And that is a pretty great thing to be up to.

Emmy’s Turn

I have written a few posts about how my life in show business has spilled over into our kid’s younger years, especially with our middle son, Neal. But our daughter, Emily, also had her fair share.

Like the time when she was in third grade at St. Norbert, the Catholic elementary school.  Of course she was in Girl Scouts and she told us that the next day at their meeting in the school Cafetorium, they were going to take turns going up onto the stage and sing along to their favorite recorded song.

During dinner when we asked her what was her favorite song that she wanted to sing along with she promptly told us “Dance Ten, Looks Three” from A Chorus Line. (This song is also known by its more popular name “Tits and Ass.”) After Nancy and I got over choking on our glass of wine we told her “no way, she couldn’t sing that song at St. Norbert’s” and she had to pick another song.

After giving it some thought she decided she wanted to sing “Frank Mills” from the musical Hair.  Of course Hair was equally inappropriate for St. Norbert’s, but the song “Frank Mills” was a sweet enough ballad – except for the one line about the Hell’s Angels. You can judge for yourself:

https://www.youtube.com/watch?v=jlN6GwZtTkI&list=PLmE-nbZ89BYZVdAmSxDyfh8yC8Eu2co4k&index=18

Not wanting to totally shut down Emily’s creative impulses, we decided it would be ok for her to sing that song.  However, we made her swear on a stack of bibles that she and her Girl Scout leader would ONLY play track #18 from the Hair cast album. God help us if they would have played any of the other songs from that show for the Scout troop. I’m sure our kids would have quickly been kicked out of St. Norbert.

Fortunately, Emily made sure #18 was the only song played that afternoon and all went well. I think she even earned a badge for it, but I don’t remember what the logo was on the badge. I can only imagine!

A Gift

I am about to reach the two year anniversary from my stem cell transplant for my Acute Myeloid Leukemia treatment.  This was my transplant at Duke that used my brother Kyle’s donated stem cells.  That was a tough, tough three months’ worth of treatments.  And my recovery took until just a few months ago for me to be about 95% back.

I realize how lucky I am.  The odds for someone my age with this Leukemia are only a 25% chance of surviving for five years or more.  That’s not very encouraging!  However, my doctors have told me that the majority of patients whose Leukemia relapses usually happens in the first two years after the transplant.  After that, the chances of the Leukemia coming back drop off dramatically.  So I am not in the clear yet, but each month that goes by without a sign of relapse puts it further and further in the rear view mirror.

It is so crazy to think about what I have been through and survived.  When I had my first stem cell transplant at Duke seventeen years ago using my own “cleaned up” stem cells for my Multiple Myeloma (bone marrow cancer) treatment, I was humbled by my experiences.  I was very grateful for my recovery from those treatments and subsequent relatively good health. At the time I was told that I would be lucky to live for three years and yet I have beaten that prognosis by a mile.  I think my doctors don’t quite know what to make of me.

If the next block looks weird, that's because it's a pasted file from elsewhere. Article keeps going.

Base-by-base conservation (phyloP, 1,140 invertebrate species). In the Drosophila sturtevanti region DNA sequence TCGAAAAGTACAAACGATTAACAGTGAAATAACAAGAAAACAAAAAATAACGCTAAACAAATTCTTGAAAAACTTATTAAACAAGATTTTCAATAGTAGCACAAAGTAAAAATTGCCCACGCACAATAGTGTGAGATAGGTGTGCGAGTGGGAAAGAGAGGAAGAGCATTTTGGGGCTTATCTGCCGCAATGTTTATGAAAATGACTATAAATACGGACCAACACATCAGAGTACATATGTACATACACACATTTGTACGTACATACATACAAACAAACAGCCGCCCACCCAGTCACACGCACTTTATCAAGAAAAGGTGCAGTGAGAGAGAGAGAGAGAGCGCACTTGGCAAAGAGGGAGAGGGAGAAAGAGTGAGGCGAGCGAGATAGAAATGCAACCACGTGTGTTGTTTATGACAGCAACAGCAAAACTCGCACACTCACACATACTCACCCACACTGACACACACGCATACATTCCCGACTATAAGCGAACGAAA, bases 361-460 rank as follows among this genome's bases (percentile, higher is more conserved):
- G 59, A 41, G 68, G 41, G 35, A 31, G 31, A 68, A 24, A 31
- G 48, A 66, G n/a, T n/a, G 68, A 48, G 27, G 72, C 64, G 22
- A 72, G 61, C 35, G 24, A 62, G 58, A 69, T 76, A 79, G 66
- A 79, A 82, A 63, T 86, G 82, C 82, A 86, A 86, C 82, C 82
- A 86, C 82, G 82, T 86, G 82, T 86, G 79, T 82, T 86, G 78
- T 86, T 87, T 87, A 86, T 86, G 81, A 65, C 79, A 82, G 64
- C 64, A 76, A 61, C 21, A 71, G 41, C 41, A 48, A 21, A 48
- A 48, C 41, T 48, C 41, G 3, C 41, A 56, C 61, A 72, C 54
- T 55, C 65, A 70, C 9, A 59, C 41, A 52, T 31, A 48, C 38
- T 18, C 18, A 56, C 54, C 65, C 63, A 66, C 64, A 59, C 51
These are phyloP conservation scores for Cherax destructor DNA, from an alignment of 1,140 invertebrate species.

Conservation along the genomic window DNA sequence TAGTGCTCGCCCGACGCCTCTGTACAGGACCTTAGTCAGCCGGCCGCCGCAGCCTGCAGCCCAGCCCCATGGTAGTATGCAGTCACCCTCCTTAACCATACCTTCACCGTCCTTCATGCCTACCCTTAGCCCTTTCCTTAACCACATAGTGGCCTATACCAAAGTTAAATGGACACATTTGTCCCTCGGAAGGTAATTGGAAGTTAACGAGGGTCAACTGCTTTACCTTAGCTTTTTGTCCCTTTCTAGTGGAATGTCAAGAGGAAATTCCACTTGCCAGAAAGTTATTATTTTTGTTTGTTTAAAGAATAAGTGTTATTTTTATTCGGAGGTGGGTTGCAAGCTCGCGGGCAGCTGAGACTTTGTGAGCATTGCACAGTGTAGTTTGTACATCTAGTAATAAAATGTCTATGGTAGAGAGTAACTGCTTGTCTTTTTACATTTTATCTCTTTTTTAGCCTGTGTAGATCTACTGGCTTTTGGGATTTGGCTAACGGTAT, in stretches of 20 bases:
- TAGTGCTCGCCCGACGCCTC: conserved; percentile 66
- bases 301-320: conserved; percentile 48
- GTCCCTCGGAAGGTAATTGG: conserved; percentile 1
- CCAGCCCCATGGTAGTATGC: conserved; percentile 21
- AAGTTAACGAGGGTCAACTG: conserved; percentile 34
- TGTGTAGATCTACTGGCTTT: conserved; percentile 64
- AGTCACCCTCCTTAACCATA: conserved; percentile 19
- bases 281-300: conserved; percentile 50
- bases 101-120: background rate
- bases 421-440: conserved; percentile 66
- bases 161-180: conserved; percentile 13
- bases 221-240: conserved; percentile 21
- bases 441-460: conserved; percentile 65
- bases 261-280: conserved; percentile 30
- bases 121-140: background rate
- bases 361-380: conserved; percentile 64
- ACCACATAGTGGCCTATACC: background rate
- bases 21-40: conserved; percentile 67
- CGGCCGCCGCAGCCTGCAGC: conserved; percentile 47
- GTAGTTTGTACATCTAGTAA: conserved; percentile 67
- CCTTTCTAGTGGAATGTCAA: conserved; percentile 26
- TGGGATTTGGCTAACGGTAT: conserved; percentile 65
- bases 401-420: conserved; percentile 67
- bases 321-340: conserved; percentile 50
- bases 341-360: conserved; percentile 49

But as the years went by and I continued to show no real signs of a relapse of that cancer, I grew complacent.  I did not retain my realization of how lucky I was to still be alive and I lost a lot of my gratitude for what I had been given.  Maybe that was just the result of living my life again.  While I did appreciate the big moments with my family – my two son’s weddings and the birth of my first two grandchildren – I let myself get caught up with the grind of daily life.  I let work issues start to run my life (again) and I eventually became a very stressed out, impatient and unhappy person.  And as a result, I was not nearly as good of a person as I should have been.

Then I got hit by the Leukemia train.  After several brushes with not surviving, I am now on the other side of that meat grinder!  During the past two years of treatments and recovery I have regained my deep appreciation for the third chance I have been given.  I fully realize that I am not out of the woods yet, including the high probability that my Multiple Myeloma will likely return at some point.  But I am not wasting a moment of the gift I have been given.

I am now a much more patient and forgiving person.  Someone is driving too slow ahead of me – who cares?  Someone says something that I don’t agree with – so what?  And the job I have now is the perfect place for me to be at this point in my life.  I am helping raise donations to provide free transportation for people in need to reach their critical medical treatments.  How totally great is that?

I can’t believe that it has taken two cancers for me to finally get my head screwed on straight.  But what matters most is that I am here now and I will continue to appreciate every day of this gift of life I have been given and do as much as I can to help others for as long as I am here.

Kyle